The Do Not Track controversy continues to hit the news cycle with this recent article in AdAge.
The big story here: Mozilla has decided to test requiring its users to opt in and enable Firefox’s third-party cookie blocking feature themselves, rather than opting them in to cookie blocking automatically.
It’s quite a turnaround from the company’s controversial announcement earlier this year that it planned to include default settings in its browser Firefox that would disable third-party cookies. Writes Kate Kaye for AdAge:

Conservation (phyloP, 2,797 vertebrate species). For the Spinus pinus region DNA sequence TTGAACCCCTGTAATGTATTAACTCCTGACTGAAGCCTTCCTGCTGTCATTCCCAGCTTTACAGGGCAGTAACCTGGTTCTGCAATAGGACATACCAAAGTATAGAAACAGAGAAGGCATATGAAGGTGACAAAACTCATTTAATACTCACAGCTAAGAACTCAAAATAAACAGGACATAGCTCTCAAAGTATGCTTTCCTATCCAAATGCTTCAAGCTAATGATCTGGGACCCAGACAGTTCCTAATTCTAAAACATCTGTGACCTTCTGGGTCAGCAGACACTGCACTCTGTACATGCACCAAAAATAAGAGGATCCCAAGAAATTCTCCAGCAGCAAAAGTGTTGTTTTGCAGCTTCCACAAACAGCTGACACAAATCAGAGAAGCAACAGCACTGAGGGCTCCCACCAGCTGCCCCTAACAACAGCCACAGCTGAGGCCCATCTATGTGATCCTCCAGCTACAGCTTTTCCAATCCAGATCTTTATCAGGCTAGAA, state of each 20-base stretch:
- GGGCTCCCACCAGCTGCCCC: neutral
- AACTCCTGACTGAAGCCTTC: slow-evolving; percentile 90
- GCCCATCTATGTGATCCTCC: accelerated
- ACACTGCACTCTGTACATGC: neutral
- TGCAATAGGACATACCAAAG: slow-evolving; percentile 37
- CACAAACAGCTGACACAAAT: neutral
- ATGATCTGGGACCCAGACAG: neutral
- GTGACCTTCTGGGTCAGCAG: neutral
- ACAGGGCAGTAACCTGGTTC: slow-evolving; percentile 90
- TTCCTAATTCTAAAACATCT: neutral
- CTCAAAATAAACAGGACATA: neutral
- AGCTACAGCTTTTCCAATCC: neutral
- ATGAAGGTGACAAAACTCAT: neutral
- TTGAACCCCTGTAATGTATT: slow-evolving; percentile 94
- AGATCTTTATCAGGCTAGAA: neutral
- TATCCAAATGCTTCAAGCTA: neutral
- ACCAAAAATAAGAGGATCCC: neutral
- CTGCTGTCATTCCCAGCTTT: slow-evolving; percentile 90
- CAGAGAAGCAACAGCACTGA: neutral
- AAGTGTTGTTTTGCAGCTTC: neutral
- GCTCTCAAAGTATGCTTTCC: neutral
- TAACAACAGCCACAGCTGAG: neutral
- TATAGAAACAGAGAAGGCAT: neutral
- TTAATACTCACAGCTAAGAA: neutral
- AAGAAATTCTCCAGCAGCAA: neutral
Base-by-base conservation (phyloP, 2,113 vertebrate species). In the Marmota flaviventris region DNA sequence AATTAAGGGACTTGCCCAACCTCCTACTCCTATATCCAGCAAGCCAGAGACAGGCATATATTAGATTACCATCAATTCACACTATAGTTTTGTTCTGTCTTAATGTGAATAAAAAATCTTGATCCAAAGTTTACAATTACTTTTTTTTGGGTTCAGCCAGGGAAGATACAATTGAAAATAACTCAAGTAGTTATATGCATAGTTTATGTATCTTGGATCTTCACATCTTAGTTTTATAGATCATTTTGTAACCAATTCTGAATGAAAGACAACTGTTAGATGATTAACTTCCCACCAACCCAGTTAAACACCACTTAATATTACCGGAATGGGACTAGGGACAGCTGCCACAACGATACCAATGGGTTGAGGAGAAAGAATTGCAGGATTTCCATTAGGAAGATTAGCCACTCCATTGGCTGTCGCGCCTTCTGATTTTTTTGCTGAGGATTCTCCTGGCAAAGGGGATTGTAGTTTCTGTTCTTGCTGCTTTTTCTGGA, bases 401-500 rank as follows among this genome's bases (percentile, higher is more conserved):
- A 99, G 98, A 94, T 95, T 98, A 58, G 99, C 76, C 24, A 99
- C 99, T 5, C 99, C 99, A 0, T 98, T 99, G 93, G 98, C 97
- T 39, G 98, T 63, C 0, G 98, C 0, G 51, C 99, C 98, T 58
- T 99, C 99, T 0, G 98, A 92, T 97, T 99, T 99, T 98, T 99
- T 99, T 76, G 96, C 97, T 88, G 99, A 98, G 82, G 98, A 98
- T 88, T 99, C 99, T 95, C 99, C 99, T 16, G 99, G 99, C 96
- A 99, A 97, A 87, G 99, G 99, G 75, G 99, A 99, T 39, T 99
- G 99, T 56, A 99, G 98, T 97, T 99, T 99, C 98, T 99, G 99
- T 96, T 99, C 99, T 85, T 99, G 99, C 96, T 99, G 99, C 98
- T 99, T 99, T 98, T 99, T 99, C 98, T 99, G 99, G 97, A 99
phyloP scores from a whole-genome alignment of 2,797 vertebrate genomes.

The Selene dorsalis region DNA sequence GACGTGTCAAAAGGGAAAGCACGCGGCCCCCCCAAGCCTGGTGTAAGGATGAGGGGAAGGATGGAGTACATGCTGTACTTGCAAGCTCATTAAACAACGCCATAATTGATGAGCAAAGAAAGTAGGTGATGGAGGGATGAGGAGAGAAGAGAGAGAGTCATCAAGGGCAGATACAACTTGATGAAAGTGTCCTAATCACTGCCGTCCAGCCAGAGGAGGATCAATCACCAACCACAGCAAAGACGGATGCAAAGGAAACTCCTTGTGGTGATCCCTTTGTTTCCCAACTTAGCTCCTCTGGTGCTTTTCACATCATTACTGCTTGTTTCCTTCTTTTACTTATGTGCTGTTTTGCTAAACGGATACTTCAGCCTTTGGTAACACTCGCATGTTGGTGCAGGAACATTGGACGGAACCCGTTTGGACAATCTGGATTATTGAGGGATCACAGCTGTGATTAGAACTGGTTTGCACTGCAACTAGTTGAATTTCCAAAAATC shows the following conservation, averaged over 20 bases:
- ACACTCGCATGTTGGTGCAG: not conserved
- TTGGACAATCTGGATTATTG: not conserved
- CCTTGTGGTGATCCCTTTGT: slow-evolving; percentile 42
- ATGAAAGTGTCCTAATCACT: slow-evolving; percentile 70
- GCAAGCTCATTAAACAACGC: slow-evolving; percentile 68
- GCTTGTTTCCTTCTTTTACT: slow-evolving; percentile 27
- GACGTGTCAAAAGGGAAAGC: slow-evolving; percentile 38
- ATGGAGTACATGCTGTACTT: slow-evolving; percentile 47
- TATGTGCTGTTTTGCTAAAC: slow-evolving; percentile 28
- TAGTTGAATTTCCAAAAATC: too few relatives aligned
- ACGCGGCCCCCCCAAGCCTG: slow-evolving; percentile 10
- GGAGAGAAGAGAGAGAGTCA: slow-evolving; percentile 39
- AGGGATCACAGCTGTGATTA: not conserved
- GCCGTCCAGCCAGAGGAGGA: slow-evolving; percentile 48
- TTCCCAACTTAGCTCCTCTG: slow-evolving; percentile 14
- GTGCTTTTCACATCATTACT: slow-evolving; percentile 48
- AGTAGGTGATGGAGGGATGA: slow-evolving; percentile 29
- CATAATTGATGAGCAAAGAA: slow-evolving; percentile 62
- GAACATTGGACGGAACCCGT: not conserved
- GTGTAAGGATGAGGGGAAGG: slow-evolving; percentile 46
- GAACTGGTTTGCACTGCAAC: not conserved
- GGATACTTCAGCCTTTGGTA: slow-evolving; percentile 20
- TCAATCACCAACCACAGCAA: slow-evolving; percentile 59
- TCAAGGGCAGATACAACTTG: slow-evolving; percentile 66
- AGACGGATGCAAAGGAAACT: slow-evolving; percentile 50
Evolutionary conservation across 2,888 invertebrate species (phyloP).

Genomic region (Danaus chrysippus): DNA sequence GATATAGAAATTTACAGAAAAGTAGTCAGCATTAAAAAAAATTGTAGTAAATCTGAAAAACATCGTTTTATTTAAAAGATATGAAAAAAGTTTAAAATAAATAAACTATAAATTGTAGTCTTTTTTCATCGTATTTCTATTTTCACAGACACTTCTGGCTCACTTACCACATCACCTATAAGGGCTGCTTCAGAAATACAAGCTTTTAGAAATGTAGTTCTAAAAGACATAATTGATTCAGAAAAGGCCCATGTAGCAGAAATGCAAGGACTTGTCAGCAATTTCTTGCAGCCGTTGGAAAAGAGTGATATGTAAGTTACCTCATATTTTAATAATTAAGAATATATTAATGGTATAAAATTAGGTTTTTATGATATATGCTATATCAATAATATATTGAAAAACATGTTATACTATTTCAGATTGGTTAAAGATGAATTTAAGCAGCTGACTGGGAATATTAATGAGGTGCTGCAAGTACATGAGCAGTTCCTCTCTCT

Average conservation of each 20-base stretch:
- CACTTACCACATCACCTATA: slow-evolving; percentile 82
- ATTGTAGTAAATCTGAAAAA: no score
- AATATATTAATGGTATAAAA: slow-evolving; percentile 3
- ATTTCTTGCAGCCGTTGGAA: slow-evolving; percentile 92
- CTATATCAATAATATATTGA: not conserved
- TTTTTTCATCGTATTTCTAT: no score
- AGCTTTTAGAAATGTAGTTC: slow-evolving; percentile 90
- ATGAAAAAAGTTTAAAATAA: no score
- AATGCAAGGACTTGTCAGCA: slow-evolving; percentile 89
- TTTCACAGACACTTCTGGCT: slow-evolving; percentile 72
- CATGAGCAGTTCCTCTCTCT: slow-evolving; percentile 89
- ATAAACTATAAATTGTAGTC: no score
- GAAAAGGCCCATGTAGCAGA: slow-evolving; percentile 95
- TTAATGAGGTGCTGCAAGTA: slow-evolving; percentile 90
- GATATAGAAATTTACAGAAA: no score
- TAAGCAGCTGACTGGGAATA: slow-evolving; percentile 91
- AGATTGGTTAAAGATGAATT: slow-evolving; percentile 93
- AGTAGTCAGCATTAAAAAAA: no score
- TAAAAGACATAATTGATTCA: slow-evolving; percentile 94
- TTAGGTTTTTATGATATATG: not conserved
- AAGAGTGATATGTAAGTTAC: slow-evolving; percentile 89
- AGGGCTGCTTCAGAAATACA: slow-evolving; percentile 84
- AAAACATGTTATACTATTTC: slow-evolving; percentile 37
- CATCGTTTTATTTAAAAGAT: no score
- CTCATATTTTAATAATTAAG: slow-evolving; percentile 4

The Mozilla decision was viewed as a victory among privacy advocates, many of whom believe the industry is blocking progress on developing a browser-based Do Not Track standard, a project centralized within the Worldwide Web Consortium.
On the other hand, opponents of these initiatives, such as the Interactive Advertising Bureau, describe Mozilla’s plans as “harmful to the ad-supported internet across a number of dimensions.” And these opponents are not out of the woods yet, as it appears that plans to block third-party cookies by default in Firefox could still be in the works.
In the meantime, we will watch how things unfold as the company continues further tests on this new patch. For our thoughts on the Do No Track controversy, check out this video featuring Ken Harrop and read some key takeaways on a “life after cookies” here.